Sunday, May 23, 1999
Wanted: Drug testers
Cincinnati popular site for pharmaceutical studies
BY RANDY TUCKER
The Cincinnati Enquirer
Many of the nation's top drug companies have identified Cincinnati as a hotbed of human guinea pigs.
Page through The Cincinnati Enquirer on any given Sunday, and you're likely to find numerous ads seeking volunteers to participate in drug trials sponsored by pharmaceutical companies.
But the companies for which the drugs are being tested usually are not the ones mentioned in the ads.
Drug companies are increasingly turning to contract research organizations and independent testing facilities to conduct clinical trials, which has meant a sharp boost in business for local medical research firms.
Last year, more than $3.5 billion in drug development was out-sourced, according to industry analysts, and such out-sourcing has been growing at a rate of about 30 percent annually for the past few years.
There has definitely been an increase in the number of studies being conducted here, Bob Conway, executive vice president and chief operating officer for Cincinnati-based Hill Top Research Inc., said. Our business has grown because of it.
Hill Top conducts clinical trials for the pharmaceutical industry and consumer-products research for companies in the United States and Canada.
The company operates 22 testing centers across the country, including one in Cincinnati at 7720 Montgomery Road in Kenwood.
About 30 pharmaceutical studies a year are conducted at the Cincinnati center an increase of about 25 percent over the last three or four years, Mr. Conway said.
Each study averages about 20 to 30 patients, he said.
Typically, the drug companies that sponsor the studies pay Hill Top a certain amount for each patient who completes a study, Mr. Conway said.
For example, a drug company might pay $2,500 a person for a study with 25 people, generating more than $62,000 for Hill Top, he said.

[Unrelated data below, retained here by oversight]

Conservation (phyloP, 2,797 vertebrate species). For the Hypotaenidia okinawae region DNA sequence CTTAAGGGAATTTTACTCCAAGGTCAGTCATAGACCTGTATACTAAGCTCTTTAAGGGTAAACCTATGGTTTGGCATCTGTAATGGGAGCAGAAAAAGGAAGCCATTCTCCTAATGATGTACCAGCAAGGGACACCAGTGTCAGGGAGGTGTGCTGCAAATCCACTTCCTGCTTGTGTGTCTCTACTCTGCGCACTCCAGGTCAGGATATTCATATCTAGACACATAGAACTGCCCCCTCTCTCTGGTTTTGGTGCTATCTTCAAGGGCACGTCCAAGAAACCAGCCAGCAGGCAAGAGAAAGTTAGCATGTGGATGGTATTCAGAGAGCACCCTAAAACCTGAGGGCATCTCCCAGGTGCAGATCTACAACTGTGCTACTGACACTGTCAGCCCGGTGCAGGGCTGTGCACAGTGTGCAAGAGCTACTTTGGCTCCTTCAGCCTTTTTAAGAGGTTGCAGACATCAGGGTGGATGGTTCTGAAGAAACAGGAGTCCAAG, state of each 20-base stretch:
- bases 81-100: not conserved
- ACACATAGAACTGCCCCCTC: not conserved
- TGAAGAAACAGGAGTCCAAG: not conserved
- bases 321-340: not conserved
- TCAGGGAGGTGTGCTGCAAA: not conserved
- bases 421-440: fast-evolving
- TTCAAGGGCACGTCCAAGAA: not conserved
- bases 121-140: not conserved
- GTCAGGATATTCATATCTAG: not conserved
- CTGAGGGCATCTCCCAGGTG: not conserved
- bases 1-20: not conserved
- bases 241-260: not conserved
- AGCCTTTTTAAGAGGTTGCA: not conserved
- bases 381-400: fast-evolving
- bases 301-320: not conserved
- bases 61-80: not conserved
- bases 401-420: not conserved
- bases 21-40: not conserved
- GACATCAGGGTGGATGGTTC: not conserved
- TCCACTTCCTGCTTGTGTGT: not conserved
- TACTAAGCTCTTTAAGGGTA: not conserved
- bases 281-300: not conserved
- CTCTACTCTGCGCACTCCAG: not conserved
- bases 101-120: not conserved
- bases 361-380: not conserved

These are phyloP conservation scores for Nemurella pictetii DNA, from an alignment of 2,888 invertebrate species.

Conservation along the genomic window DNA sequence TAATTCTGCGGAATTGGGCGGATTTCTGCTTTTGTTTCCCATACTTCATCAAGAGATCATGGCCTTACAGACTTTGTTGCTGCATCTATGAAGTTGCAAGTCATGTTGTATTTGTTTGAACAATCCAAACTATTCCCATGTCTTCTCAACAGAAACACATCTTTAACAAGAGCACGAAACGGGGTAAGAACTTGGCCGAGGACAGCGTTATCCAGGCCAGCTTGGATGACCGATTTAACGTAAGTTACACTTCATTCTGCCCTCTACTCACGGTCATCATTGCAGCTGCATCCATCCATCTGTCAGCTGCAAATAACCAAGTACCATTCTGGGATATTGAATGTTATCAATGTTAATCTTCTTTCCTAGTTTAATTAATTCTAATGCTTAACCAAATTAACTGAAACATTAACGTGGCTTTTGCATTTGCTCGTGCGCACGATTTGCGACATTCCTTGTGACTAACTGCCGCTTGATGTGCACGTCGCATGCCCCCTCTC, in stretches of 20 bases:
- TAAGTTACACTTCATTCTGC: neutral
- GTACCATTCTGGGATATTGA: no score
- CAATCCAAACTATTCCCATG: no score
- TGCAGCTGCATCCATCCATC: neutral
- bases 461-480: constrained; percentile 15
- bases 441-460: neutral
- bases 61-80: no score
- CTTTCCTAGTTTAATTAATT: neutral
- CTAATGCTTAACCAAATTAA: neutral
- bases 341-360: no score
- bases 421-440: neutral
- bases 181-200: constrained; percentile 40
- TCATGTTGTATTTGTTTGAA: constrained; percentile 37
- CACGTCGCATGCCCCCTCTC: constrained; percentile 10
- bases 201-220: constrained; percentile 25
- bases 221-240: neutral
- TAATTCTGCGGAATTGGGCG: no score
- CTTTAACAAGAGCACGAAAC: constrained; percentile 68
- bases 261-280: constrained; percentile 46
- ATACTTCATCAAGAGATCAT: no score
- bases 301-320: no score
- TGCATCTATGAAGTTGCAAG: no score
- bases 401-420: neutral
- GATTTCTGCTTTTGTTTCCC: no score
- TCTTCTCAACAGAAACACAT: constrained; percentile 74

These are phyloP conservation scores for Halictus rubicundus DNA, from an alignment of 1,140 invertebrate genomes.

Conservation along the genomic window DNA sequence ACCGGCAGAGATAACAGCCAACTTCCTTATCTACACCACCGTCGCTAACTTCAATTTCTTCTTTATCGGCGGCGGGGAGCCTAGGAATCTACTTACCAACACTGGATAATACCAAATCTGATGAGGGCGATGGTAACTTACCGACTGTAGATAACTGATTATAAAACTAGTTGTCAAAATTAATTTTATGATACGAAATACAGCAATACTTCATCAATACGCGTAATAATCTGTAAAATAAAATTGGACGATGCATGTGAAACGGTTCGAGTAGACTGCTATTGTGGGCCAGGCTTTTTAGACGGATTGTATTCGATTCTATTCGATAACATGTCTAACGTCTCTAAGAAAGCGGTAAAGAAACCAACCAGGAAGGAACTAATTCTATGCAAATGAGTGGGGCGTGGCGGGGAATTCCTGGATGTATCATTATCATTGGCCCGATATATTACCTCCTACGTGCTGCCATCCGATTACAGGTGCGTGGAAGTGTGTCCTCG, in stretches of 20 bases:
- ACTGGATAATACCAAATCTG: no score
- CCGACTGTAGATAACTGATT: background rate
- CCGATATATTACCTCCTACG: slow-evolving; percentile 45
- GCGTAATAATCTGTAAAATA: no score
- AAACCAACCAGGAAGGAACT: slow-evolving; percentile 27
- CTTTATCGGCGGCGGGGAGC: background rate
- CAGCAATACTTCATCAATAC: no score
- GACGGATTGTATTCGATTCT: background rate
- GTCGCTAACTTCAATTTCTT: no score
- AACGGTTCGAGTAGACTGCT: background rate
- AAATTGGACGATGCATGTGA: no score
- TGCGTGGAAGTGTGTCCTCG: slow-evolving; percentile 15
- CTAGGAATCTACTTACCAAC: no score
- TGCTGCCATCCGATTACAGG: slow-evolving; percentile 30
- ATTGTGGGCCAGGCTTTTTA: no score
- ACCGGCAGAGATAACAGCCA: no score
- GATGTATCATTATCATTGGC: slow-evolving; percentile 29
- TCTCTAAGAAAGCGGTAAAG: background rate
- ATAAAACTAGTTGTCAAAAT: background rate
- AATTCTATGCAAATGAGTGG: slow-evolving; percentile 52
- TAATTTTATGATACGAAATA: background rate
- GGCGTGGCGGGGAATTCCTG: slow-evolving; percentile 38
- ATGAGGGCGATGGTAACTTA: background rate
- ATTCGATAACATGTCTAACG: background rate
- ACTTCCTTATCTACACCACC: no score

The catch is that while the trend toward more clinical studies has been good for business, it has made it increasingly difficult to recruit patients for drug trials because so many people are already participating in them.
And the U.S. Food and Drug Administration, which oversees drug testing, prohibits research firms from using the same patients simultaneously in more than one drug trial.
The situation has led to a noticeable increase in the number of ads being placed for volunteers.
Recruitment ads for drug-trial patients, which once appeared almost exclusively in newspapers and medical journals, can now be found on the radio, in magazines, bulletins, on the Internet and through direct mailings.
Phoenix International Life Sciences in College Hill, which bills itself as the fifth-largest drug-testing company in the world, is a prime example.
Phoenix the American branch of a Canadian contract research organization is familiar to many Tristate radio listeners through its recruitment ads, offering to pay volunteers who complete drug tests.
Even companies with a lower profile in the contract-research game have benefited from the surge in drug trials sponsored by companies racing one another to be the first to market with the next blockbuster medication for everything from acne to herpes.
Kendle International Inc., for example, doesn't operate a testing facility or conduct drug trials in the United States.
But the company is often recruited by major drug companies to act as an independent, third-party monitor of drug tests being conducted by other companies.
What we do is facilitate the process of getting patient data to the drug companies, said Frank Santoro, Kendle's vice president of North American operations. We make sure the tests are conducted properly, and the pharmaceutical companies are getting accurate results.
Michael Laird, director of new business development for Kendle, said the reason so many drug companies are turning to contract research organizations for help is simple.
With so many new drugs coming down the pipeline, it's cheaper for drug companies to use an outside agency than to hire more researchers and recruit the patients necessary to conduct the increasing number of drug trials, Mr. Laird said.
It used to be that the drug companies managed more of it (drug testing) themselves, he said. But now, rather than do it in-house, it's easier to get someone else to do it for them.
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